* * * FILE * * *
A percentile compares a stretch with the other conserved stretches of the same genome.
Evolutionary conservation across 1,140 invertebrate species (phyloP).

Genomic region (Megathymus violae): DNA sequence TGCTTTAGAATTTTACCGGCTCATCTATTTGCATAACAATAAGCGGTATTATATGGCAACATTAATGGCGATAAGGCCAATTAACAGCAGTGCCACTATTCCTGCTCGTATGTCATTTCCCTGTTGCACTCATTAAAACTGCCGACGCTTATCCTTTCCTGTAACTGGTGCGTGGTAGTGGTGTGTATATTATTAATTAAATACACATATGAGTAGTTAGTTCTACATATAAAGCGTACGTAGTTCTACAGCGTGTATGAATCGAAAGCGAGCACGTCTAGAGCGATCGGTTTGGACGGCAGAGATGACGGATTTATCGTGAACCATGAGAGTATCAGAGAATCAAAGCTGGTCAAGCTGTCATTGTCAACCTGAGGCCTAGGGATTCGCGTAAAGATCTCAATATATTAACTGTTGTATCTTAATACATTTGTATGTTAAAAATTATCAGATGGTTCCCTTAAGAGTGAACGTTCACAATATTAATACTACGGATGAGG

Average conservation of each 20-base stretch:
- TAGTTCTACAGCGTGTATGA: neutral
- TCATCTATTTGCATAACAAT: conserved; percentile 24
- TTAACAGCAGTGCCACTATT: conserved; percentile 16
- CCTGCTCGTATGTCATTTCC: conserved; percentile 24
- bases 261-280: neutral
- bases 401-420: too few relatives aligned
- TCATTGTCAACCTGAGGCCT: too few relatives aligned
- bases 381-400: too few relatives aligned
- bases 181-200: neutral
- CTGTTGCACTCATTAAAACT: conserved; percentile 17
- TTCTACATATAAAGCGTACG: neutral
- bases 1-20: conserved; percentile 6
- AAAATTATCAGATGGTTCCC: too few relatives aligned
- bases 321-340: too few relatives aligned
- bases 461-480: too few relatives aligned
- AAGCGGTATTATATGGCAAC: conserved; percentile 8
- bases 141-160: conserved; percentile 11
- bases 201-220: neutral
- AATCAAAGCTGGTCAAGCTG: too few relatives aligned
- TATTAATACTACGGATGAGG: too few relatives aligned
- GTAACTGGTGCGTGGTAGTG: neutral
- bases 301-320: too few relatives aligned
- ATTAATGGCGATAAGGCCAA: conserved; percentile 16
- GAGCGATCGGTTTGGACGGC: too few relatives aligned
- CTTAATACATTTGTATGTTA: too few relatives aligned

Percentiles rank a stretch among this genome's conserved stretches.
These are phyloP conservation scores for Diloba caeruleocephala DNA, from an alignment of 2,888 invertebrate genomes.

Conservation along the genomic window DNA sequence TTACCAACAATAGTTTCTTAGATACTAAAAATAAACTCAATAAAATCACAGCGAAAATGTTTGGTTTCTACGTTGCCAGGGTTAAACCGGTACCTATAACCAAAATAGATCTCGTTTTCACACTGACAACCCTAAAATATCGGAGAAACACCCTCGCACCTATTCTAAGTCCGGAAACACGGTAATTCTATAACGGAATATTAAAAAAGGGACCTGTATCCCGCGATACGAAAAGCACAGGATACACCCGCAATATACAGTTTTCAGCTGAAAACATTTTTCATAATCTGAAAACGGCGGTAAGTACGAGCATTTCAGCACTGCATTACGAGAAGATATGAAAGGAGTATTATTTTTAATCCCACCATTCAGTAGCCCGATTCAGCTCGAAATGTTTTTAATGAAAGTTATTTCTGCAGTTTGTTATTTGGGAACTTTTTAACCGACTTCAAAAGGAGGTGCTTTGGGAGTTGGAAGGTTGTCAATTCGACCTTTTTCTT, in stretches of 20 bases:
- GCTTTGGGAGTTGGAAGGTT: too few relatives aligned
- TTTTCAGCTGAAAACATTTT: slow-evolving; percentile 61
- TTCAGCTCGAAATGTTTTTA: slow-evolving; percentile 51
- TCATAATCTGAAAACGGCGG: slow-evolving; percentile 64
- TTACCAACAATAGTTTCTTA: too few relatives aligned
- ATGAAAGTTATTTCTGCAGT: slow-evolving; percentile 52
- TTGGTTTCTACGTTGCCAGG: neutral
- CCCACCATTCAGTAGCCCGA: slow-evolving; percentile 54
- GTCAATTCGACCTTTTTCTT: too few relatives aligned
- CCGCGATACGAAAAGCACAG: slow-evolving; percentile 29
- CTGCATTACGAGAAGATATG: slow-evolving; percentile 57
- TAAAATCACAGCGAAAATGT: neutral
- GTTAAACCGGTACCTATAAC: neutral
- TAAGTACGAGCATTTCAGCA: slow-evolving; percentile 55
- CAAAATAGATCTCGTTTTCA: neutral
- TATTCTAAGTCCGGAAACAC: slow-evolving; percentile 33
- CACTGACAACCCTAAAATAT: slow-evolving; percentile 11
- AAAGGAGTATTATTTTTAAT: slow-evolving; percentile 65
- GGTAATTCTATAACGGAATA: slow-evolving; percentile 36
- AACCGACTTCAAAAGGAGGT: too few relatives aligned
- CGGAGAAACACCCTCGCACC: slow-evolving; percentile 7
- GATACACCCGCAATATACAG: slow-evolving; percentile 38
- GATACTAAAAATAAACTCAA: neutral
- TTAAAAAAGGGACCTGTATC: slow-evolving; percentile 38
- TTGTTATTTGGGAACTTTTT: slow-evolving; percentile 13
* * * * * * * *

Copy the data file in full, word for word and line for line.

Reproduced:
A percentile compares a stretch with the other conserved stretches of the same genome.
Evolutionary conservation across 1,140 invertebrate species (phyloP).

Genomic region (Megathymus violae): DNA sequence TGCTTTAGAATTTTACCGGCTCATCTATTTGCATAACAATAAGCGGTATTATATGGCAACATTAATGGCGATAAGGCCAATTAACAGCAGTGCCACTATTCCTGCTCGTATGTCATTTCCCTGTTGCACTCATTAAAACTGCCGACGCTTATCCTTTCCTGTAACTGGTGCGTGGTAGTGGTGTGTATATTATTAATTAAATACACATATGAGTAGTTAGTTCTACATATAAAGCGTACGTAGTTCTACAGCGTGTATGAATCGAAAGCGAGCACGTCTAGAGCGATCGGTTTGGACGGCAGAGATGACGGATTTATCGTGAACCATGAGAGTATCAGAGAATCAAAGCTGGTCAAGCTGTCATTGTCAACCTGAGGCCTAGGGATTCGCGTAAAGATCTCAATATATTAACTGTTGTATCTTAATACATTTGTATGTTAAAAATTATCAGATGGTTCCCTTAAGAGTGAACGTTCACAATATTAATACTACGGATGAGG

Average conservation of each 20-base stretch:
- TAGTTCTACAGCGTGTATGA: neutral
- TCATCTATTTGCATAACAAT: conserved; percentile 24
- TTAACAGCAGTGCCACTATT: conserved; percentile 16
- CCTGCTCGTATGTCATTTCC: conserved; percentile 24
- bases 261-280: neutral
- bases 401-420: too few relatives aligned
- TCATTGTCAACCTGAGGCCT: too few relatives aligned
- bases 381-400: too few relatives aligned
- bases 181-200: neutral
- CTGTTGCACTCATTAAAACT: conserved; percentile 17
- TTCTACATATAAAGCGTACG: neutral
- bases 1-20: conserved; percentile 6
- AAAATTATCAGATGGTTCCC: too few relatives aligned
- bases 321-340: too few relatives aligned
- bases 461-480: too few relatives aligned
- AAGCGGTATTATATGGCAAC: conserved; percentile 8
- bases 141-160: conserved; percentile 11
- bases 201-220: neutral
- AATCAAAGCTGGTCAAGCTG: too few relatives aligned
- TATTAATACTACGGATGAGG: too few relatives aligned
- GTAACTGGTGCGTGGTAGTG: neutral
- bases 301-320: too few relatives aligned
- ATTAATGGCGATAAGGCCAA: conserved; percentile 16
- GAGCGATCGGTTTGGACGGC: too few relatives aligned
- CTTAATACATTTGTATGTTA: too few relatives aligned

Percentiles rank a stretch among this genome's conserved stretches.
These are phyloP conservation scores for Diloba caeruleocephala DNA, from an alignment of 2,888 invertebrate genomes.

Conservation along the genomic window DNA sequence TTACCAACAATAGTTTCTTAGATACTAAAAATAAACTCAATAAAATCACAGCGAAAATGTTTGGTTTCTACGTTGCCAGGGTTAAACCGGTACCTATAACCAAAATAGATCTCGTTTTCACACTGACAACCCTAAAATATCGGAGAAACACCCTCGCACCTATTCTAAGTCCGGAAACACGGTAATTCTATAACGGAATATTAAAAAAGGGACCTGTATCCCGCGATACGAAAAGCACAGGATACACCCGCAATATACAGTTTTCAGCTGAAAACATTTTTCATAATCTGAAAACGGCGGTAAGTACGAGCATTTCAGCACTGCATTACGAGAAGATATGAAAGGAGTATTATTTTTAATCCCACCATTCAGTAGCCCGATTCAGCTCGAAATGTTTTTAATGAAAGTTATTTCTGCAGTTTGTTATTTGGGAACTTTTTAACCGACTTCAAAAGGAGGTGCTTTGGGAGTTGGAAGGTTGTCAATTCGACCTTTTTCTT, in stretches of 20 bases:
- GCTTTGGGAGTTGGAAGGTT: too few relatives aligned
- TTTTCAGCTGAAAACATTTT: slow-evolving; percentile 61
- TTCAGCTCGAAATGTTTTTA: slow-evolving; percentile 51
- TCATAATCTGAAAACGGCGG: slow-evolving; percentile 64
- TTACCAACAATAGTTTCTTA: too few relatives aligned
- ATGAAAGTTATTTCTGCAGT: slow-evolving; percentile 52
- TTGGTTTCTACGTTGCCAGG: neutral
- CCCACCATTCAGTAGCCCGA: slow-evolving; percentile 54
- GTCAATTCGACCTTTTTCTT: too few relatives aligned
- CCGCGATACGAAAAGCACAG: slow-evolving; percentile 29
- CTGCATTACGAGAAGATATG: slow-evolving; percentile 57
- TAAAATCACAGCGAAAATGT: neutral
- GTTAAACCGGTACCTATAAC: neutral
- TAAGTACGAGCATTTCAGCA: slow-evolving; percentile 55
- CAAAATAGATCTCGTTTTCA: neutral
- TATTCTAAGTCCGGAAACAC: slow-evolving; percentile 33
- CACTGACAACCCTAAAATAT: slow-evolving; percentile 11
- AAAGGAGTATTATTTTTAAT: slow-evolving; percentile 65
- GGTAATTCTATAACGGAATA: slow-evolving; percentile 36
- AACCGACTTCAAAAGGAGGT: too few relatives aligned
- CGGAGAAACACCCTCGCACC: slow-evolving; percentile 7
- GATACACCCGCAATATACAG: slow-evolving; percentile 38
- GATACTAAAAATAAACTCAA: neutral
- TTAAAAAAGGGACCTGTATC: slow-evolving; percentile 38
- TTGTTATTTGGGAACTTTTT: slow-evolving; percentile 13